Balikatan in Nueva Ecija: Farmers Fear More Rights Abuses, Displacement

On October 10, 2007, DAR Secretary Nasser Pangandaman reminded then DND Secretary Gilbert Teodoro that the military can never claim the 3,100 hectare because a deed of transfer was already in effect. Pangandaman wrote Teodoro that the DAR “did not want to return the area to the DND,” and that the DAR intended to implement the CARP in the disputed area.

Villanueva, commander of the Army’s 7th Infantry Division, said that the military wants to use the land as a housing site for retired and active personnel. He alleged that land was properly segregated because that required an act by Congress and not just a mere executive order.

According to the AMGL, 6,000 peasants now live in the reservation, tending rice and vegetables crops, as well as planting other agricultural produce. Before the turnover in 1991, however, the area was already headquarters of the Philippine Army 7th Infantry Division.

Now, though the 3,100-hectare lands is under CARP with Agrarian Reform Communities (ARCs), and the farmers have been awarded with Certificate of Land Ownership Awards (CLOA). The AFP in has refused to give up the land and recognize much less respect the rights of the farmer-beneficiaries.

A Series of Human Rights Violations

According to FMMR officials, the effort to distribute the land to farmers has been difficult. Among the private groups, corporations and individuals who tried to declare ownership, retired military personnel and private firms with confirmed connections to the military and police also joined the fray.

The involvement of the military ad the police has left a trail of violence.

On May 30, 2001, elements from Palayan Municipal Police, Provincial Police and 309th Provincial Mobile Group (PMG) allegedly led by a hired hand of landlord Martin Tinio raided houses of farmers, stole personal items of the residents and illegally arrested some of them. The victims were members of the Agrarian Reform Beneficiaries Association or ARBA.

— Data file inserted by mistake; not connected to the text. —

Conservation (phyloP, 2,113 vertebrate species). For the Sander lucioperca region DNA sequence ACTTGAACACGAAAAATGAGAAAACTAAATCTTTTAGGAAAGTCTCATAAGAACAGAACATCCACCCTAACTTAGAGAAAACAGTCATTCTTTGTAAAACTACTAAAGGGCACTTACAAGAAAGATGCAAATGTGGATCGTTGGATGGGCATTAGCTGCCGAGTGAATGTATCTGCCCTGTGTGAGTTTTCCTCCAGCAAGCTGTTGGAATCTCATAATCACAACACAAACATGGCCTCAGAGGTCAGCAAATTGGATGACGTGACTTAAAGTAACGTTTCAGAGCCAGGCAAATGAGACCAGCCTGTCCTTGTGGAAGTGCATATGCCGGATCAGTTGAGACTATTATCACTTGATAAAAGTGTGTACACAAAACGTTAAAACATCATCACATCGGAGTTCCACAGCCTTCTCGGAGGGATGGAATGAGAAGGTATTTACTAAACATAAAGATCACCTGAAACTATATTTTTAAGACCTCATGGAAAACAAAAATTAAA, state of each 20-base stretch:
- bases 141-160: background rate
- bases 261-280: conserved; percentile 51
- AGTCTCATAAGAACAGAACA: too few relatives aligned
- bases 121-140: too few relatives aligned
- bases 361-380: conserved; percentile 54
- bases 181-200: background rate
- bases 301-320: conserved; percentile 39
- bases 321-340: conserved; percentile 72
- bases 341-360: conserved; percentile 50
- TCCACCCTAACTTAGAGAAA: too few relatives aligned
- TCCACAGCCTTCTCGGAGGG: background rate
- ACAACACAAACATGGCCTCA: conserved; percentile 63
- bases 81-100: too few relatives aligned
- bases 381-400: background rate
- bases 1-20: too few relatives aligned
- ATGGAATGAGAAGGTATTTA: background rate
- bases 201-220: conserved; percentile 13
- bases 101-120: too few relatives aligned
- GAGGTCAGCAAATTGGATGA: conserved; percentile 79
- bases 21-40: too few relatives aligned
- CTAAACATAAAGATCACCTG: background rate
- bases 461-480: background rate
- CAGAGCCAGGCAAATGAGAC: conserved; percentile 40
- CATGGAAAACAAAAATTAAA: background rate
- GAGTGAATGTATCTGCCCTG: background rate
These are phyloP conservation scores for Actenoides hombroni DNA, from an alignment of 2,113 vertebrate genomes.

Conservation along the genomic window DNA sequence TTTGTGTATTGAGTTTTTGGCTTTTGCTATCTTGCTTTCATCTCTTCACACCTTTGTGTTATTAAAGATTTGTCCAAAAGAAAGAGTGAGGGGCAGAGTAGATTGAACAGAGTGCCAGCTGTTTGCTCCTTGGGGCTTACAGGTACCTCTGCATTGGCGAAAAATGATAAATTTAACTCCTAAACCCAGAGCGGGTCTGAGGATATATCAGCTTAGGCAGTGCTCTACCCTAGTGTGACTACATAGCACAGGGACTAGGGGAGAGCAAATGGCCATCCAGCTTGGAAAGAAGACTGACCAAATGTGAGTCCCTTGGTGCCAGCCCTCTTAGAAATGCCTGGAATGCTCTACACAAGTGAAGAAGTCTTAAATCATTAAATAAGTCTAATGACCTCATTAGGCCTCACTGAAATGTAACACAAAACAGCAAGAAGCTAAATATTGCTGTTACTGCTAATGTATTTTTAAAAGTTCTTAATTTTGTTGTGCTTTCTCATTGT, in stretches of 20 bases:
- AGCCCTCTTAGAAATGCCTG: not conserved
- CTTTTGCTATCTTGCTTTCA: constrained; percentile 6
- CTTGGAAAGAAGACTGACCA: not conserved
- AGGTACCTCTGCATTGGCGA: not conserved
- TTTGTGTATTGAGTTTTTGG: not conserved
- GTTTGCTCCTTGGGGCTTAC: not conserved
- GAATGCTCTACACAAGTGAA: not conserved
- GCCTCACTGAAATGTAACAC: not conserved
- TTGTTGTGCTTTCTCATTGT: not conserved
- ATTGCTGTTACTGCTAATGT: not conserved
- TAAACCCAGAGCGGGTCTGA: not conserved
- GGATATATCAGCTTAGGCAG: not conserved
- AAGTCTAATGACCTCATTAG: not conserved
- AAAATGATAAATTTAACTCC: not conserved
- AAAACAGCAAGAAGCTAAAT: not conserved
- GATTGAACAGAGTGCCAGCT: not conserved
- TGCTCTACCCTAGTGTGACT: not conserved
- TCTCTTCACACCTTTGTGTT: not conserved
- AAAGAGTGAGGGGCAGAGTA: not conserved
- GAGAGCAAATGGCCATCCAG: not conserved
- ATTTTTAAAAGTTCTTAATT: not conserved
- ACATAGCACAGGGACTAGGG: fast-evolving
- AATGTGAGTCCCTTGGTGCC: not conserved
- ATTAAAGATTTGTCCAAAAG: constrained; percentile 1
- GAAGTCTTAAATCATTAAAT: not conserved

On August 18, 2007, retired Col. Feliciano Sabite, accompanied by armed men, reportedly harassed a group of farmers. Based on eyewitness accounts, Sabite, armed with M-14 rifle and Cal. 45 handgun, threatened the farmers, cursed at them and ordered them to vacate the land after saying that he had already bought the land.

Peasant leader Pascual Guevarra was assassinated in July 2010v inside the military reservation. (Photo courtesy of Tanggol Magsasaka /

The following month, September 27, 2007, about 3pm, Col. Sabite strafed houses of farmers and stolen some of their belongings. The farmers sought the help of soldiers in the camp, but they refused to arrest Sabite.

On October 25, 2008, soldiers from the 7th IDPA demolished 34 of 36 houses owned by the farmers. This was after the house owners attended a protest caravan led by the KMP against the CARP in Manila

On July 9, 2010, 78-year old peasant leader Pascual Guevarra was shot dead by two men who entered his house in the reservation. He was the second activist to be killed since President Benigno Aquino assumed power the previous June 30.

Guevarra’s grandson, Ronnel Viloria, 18, was wounded in the shooting.

Related Story: Pascual Guevarra and the Struggle for Land

As of February 2011, the peasant groups say that the community remains militarized. Soldiers are camped in the barangay halls without the proper consent of local officials. The military presence continues to create fear and apprehension among residents, impeding their mobility.

“The CARP has not been beneficial for the farmers living in the FMMR. Their case is a strong proof of the bankruptcy of the CARP. They are legitimate farmer-beneficiaries formed in Agrarian Reform Communities (ARCs), but they continue to be threatened by land grabbers, military intrusion, and fake beneficiaries,” said AMGL chairman Joseph Canlas.

Canlas said the farmers are the legitimate, legal and moral owners of the land, but they are forced to continuously defend their rightful claim. “Though they were given CLOAs, these never guaranteed land distribution. They are only able to keep tilling the lands through their unity and struggle, through their own assertion,” he said.

Now, as more extensive military exercises are scheduled to take place in the FMMR, the farmers are faced the challenge of not only defending their land but their own lives. (

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